LIANE HANSEN, host:
World leaders will gather in Japan tomorrow for the 34th Annual G8 Summit. Up for discussion are topics ranging from rising oil prices to the global food crisis. Nancy Birdsall is president of the Center for Global Development and an expert on the global economy. She joins us. Welcome to the program.
Ms. NANCY BIRDSALL (President, Center for Global Development): Thank you very much.
HANSEN: What are some of the economic concerns at the top of the G8's agenda?
Ms. BIRDSALL: Well, I'd say the oil price problem is going to be number one. And food prices, which are in part an outcome of the rise in oil prices, will be number two.
HANSEN: Do you expect any proposals to solve those problems?
Ms. BIRDSALL: I think for the G8 countries, their tools are limited in the short run. There will be a lot of discussion of what to do about the food price issue, particularly for poor people in developing countries in the medium term over the next two, three, five years. But on the oil prices, the jawboning to increase supply amongst oil exporters hasn't worked very well. So perhaps there will be some discussion of reducing demands, but I fear not enough.
HANSEN: So might something come out then that might ease the soaring oil prices and the food prices as you mentioned?
Ms. BIRDSALL: I don't think so. Not in the very short run. One thing that could be done on the food prices is to encourage developing countries to don't do export restrictions, to encourage the rich countries to consider reducing their mandates on biofuels and the tariffs in the U.S. that are excluding biofuels from Brazil and elsewhere. Because the shift of cropland into biofuels is at the margin reducing food supply, and that's keeping food prices high.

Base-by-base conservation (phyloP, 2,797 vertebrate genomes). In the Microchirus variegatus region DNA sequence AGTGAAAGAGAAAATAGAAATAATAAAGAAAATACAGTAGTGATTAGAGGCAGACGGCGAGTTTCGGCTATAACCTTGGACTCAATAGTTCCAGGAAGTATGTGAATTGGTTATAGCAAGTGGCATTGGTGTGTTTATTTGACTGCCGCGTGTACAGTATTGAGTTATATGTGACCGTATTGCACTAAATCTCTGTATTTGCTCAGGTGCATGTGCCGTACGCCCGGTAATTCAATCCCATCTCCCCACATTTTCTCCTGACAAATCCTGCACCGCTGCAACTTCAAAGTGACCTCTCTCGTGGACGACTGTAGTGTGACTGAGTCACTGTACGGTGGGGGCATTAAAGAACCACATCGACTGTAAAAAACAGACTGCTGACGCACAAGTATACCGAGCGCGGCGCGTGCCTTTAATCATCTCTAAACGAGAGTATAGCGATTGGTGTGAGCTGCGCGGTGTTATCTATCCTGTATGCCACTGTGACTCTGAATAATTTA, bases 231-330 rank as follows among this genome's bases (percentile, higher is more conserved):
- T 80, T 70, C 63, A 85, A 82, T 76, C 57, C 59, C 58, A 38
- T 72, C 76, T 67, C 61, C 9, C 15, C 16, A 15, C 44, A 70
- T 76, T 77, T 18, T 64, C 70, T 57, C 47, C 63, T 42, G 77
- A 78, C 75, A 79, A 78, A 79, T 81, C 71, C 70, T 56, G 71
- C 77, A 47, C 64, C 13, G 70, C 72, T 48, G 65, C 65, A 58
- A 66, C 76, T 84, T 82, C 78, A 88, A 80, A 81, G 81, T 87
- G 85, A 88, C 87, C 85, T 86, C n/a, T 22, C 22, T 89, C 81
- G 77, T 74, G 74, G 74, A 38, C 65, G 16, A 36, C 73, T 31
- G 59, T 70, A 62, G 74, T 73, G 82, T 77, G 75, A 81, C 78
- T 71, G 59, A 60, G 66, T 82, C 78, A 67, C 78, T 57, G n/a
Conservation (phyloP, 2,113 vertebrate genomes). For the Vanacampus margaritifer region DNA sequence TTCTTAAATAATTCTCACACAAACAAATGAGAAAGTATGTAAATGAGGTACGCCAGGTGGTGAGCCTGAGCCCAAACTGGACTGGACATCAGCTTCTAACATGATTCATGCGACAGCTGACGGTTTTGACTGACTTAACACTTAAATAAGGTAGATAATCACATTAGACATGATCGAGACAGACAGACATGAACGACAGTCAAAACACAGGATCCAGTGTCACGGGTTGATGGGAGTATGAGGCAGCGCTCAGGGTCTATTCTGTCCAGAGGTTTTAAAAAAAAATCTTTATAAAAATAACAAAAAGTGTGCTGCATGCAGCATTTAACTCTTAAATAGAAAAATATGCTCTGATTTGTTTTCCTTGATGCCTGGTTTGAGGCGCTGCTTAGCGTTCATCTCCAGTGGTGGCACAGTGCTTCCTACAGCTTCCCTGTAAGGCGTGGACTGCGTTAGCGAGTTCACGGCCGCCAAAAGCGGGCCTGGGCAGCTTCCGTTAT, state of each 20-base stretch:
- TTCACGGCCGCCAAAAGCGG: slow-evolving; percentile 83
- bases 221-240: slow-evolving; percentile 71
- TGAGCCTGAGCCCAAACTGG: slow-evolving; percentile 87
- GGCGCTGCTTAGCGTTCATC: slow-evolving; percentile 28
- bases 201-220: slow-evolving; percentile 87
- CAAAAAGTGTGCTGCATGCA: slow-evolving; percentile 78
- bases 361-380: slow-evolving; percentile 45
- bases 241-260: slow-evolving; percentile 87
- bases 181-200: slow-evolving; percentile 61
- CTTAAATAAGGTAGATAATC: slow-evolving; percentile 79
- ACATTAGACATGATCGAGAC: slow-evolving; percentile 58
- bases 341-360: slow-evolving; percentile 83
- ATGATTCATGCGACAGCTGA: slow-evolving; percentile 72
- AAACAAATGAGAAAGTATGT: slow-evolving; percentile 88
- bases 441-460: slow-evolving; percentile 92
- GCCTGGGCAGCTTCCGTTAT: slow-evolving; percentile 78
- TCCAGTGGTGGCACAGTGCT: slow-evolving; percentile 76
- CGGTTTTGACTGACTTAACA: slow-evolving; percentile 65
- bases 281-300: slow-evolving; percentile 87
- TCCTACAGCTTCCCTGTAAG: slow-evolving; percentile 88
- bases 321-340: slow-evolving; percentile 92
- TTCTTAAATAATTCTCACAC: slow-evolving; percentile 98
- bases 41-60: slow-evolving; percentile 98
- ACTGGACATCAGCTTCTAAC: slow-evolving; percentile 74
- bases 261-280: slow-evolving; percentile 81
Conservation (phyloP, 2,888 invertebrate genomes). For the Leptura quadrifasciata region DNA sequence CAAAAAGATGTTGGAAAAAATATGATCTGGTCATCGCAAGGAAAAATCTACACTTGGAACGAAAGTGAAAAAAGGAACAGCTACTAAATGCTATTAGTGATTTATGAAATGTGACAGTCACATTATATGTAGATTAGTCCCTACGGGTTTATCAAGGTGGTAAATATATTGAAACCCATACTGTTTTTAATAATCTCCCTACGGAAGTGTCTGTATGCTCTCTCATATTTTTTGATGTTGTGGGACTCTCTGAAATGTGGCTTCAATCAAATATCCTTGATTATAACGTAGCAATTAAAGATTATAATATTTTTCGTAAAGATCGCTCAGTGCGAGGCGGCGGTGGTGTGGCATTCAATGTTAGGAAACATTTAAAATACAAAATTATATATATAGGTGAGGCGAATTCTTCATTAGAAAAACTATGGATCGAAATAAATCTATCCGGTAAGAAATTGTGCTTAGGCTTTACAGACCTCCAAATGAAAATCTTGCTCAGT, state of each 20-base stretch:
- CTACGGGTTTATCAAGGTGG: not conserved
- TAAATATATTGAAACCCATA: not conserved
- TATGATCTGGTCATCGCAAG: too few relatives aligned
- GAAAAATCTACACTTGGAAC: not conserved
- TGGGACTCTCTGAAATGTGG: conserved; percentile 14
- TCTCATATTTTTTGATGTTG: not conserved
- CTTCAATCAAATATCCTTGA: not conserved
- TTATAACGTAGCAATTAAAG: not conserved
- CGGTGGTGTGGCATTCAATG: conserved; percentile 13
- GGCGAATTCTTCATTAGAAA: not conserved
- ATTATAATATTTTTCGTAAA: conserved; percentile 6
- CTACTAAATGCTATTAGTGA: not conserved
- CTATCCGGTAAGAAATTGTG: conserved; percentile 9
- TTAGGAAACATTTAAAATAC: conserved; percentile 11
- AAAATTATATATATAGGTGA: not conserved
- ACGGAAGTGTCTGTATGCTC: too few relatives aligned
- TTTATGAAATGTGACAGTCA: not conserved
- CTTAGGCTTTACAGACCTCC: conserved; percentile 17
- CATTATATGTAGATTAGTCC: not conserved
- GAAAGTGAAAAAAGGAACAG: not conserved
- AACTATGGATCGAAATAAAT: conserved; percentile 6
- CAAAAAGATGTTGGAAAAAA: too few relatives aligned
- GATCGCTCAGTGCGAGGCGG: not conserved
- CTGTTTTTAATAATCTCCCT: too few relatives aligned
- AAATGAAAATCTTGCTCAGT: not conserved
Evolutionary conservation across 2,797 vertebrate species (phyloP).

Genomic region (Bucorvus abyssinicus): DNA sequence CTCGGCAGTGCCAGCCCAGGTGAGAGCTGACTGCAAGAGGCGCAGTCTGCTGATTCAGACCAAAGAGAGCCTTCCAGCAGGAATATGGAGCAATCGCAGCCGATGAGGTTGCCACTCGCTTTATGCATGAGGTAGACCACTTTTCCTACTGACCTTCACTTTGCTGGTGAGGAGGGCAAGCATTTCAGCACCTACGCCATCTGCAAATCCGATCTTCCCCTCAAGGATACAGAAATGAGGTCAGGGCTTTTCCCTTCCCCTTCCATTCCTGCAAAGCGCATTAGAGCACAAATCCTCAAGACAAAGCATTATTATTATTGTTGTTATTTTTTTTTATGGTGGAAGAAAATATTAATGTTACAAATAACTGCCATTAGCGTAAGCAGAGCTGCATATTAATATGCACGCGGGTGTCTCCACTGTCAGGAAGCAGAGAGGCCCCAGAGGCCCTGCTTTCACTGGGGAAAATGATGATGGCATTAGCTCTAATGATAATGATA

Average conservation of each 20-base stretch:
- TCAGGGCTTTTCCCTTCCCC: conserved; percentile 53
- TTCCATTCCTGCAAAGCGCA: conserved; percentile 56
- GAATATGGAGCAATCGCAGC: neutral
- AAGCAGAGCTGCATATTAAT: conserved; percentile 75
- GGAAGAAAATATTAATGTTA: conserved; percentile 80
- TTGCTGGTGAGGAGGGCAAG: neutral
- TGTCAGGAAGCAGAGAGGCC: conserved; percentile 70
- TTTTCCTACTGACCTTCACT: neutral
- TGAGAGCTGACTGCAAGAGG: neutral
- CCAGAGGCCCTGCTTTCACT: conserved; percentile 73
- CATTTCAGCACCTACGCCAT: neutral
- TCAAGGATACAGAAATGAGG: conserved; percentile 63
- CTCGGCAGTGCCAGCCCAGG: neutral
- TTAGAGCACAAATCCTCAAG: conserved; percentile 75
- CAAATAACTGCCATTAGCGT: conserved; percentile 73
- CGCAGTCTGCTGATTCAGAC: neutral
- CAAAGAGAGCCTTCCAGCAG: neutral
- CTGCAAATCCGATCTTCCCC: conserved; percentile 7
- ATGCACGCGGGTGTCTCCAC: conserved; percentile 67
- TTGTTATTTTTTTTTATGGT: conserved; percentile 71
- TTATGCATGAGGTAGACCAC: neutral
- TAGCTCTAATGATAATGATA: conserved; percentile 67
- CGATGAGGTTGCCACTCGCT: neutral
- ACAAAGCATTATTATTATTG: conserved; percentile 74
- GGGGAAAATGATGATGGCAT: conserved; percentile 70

HANSEN: That's tough, though, because that's another source when we're talking about oil prices.
Ms. BIRDSALL: Exactly. So you see that there is a trade-off between short run and long run.
HANSEN: Absolutely. The environment is also a concern. And there's a new G8 study that says the United States has done the least to address global warming among countries with the biggest economies. Is global warming going to be on the backburner at the summit, given so much emphasis on the economy?
Ms. BIRDSALL: I think it's bound to come up because of the connection both to consumption of oil and because of the link to food prices through the biofuel issue. So it will come up, but you know, it won't be at the top of the agenda.
HANSEN: Do you think any pressure will be put on the United States to reduce its carbon emissions?
Ms. BIRDSALL: Well, the fact is the U.S. is emitting 20 tons per person. China is five tons person. India is less than two tons per person. So it seems to me inevitable that other countries will be pressing the U.S. on this issue.
HANSEN: The Group of Eight itself doesn't include China or India or...
Ms. BIRDSALL: No. But these countries are invited to the meeting in the context of what is now being called the G5: China, India, South Africa, Mexico and Brazil. And the fact is that, you know, these emerging market economies are now one half of total world output. So it is definitely time for the G8 to be talking to what used to be called the rest of the world. But these emerging market economies matter for the U.S. and the rest of the G8 as much as the G8 matters for them.
HANSEN: Nancy Birdsall is president of the Center for Global Development. Thank you so much for joining us.
BIRDSALL: My pleasure.
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